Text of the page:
Cancer

Anal Cancer: Are you at risk?

While there are many type of cancer discovered, many people do not even know some of the rare types. One of these rare cancers is anal cancer. Most people do not even take time to worry about their anal health. Even in a routine visit to the doctor, anal health is not much checked. However, many people can have a high risk for anal cancer, particularly men who have sexual interaction with men, those who have HIV and women with precancerous changes that can be found in routine pap screening.

cancer

For 30 years, cases of anal cancer have been doubled in the US with over 7,000 reported cases every year. Different from rectal and colon cancer, anal cancer is mostly caused by strains of HPV or the Human Papilloma Virus which has hundreds of different subtypes and the main cause of women’s cervical cancer. There are about a fifth of women and half of man among the 1.7 million people in the United States that are infected with HIV and can have HPV-related changes in the anus’ cells which may develop into anal cancer.

Signs and Symptoms

While anal cancer is rare, it is obvious that the numbers of its victims are increasing yearly. Common symptoms of anal cancer include:

  • Vaginal dryness in women
  • Lower back pain in women due to the tumor that presses on the vagina
  • Bloating
  • Problems in controlling bowel movements or fecal incontinence
  • Anal itching
  • Jelly-like or mucus discharge from the anus
  • Change in bowel movements like thinning of stools, constipation, and diarrhea
  • Lumps around the anus that may be mistaken for hemorrhoids
  • Pain in the anal area

Risk factors

There are a few factors that can increase anal cancer risk. These may include:

  • Cancer History

Individuals who had vaginal, vulvar or cervical cancer have a high risk of anal cancer.

  • Old Age

Cases of anal cancer usually happen in people that ages 50 and above.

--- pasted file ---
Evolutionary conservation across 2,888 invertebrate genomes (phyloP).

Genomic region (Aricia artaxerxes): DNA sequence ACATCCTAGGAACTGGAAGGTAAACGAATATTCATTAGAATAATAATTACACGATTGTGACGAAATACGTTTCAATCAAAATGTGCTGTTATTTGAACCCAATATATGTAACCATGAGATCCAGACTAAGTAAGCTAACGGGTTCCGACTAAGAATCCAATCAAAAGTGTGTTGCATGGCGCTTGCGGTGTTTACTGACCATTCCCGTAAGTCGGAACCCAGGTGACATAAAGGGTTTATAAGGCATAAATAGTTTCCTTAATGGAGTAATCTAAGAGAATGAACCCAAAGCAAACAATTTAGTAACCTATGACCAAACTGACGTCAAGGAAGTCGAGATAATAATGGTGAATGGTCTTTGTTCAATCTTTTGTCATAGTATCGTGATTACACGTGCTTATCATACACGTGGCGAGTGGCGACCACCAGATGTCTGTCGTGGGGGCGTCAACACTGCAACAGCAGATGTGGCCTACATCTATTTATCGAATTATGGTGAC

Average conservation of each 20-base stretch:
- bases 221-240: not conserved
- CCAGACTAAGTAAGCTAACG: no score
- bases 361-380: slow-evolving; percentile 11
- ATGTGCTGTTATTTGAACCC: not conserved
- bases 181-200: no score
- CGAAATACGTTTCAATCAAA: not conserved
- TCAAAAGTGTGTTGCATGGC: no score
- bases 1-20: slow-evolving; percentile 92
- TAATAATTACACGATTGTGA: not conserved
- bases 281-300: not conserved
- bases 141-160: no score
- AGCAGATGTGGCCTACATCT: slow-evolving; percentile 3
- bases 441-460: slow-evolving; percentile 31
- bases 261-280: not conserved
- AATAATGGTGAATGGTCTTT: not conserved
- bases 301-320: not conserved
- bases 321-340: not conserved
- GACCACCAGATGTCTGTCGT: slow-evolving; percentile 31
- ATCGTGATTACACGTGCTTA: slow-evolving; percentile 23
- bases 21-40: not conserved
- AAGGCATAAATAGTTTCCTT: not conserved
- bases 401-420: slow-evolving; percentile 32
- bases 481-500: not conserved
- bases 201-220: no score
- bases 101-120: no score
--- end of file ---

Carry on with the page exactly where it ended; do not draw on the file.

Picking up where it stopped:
• Anal Sex

Those people engaging in anal sex increases their risk factors.

  • Multiple Sex Partner

Having multiple partners you had sex with will increase your risk of anal cancer.

  • HPV or Human Papilloma Virus

A type of infection that is transmitted through sexual activity and increase your risk of a few cancers like cervical and anal cancer.

  • Smoking

Cigarette Smoking does not only harm your lungs but can also increase your risk of several types of cancer like lung and anal cancer.

  • Conditions and drugs that restrain the immune system

Individuals who take immunosuppressive drugs and those that receive organ transplant has increased risk of anal cancer. Also, people with HIV have a higher risk of anal cancer since it is a virus that suppresses the immune system.

  • Certain Conditions

Conditions like anal fistulas or an abnormal opening of the anus can increase your risk of anal cancer

If you experience such symptoms and feel that you are at risk, what should you do now?

Well, you need to overcome your embarrassment and think about your health. You can visit a doctor specialized in the Gastrointestinal system or Gastroenterologist. Have them perform an anal Pap smear. According to Dr. Vikram Tarugu MDPap smears significantly diminished cases of cervical cancer in women and since HPV also affects the anus the same way with the cervix, anyone who feels they are at risk of anal cancer should take this simple test. This test only takes a few minutes since the doctor will only insert and brush a swab into your anal.

After that, the swab will then be sent to the laboratory for checking if there are any cell changes that make up the lining of the anus or any virus subtypes that can cause anal warts. If there is a presence of abnormal cells, an HRA or high-resolution anoscopy is needed. It is a procedure that allows the doctor to inspect the tissue in your anal canal closely. If there are any abnormal tissues that are biopsied, it will be sent to the pathology lab to look for signs of cancer or premalignant cells that will require further treatment.

A post by Kidal Delonix (3105 Posts)

Kidal Delonix is author at LeraBlog. The author's views are entirely his/her own and may not reflect the views and opinions of LeraBlog staff.
Chief editor and author at LERAblog, writing useful articles and HOW TOs on various topics. Particularly interested in topics such as Internet, advertising, SEO, web development, and business.

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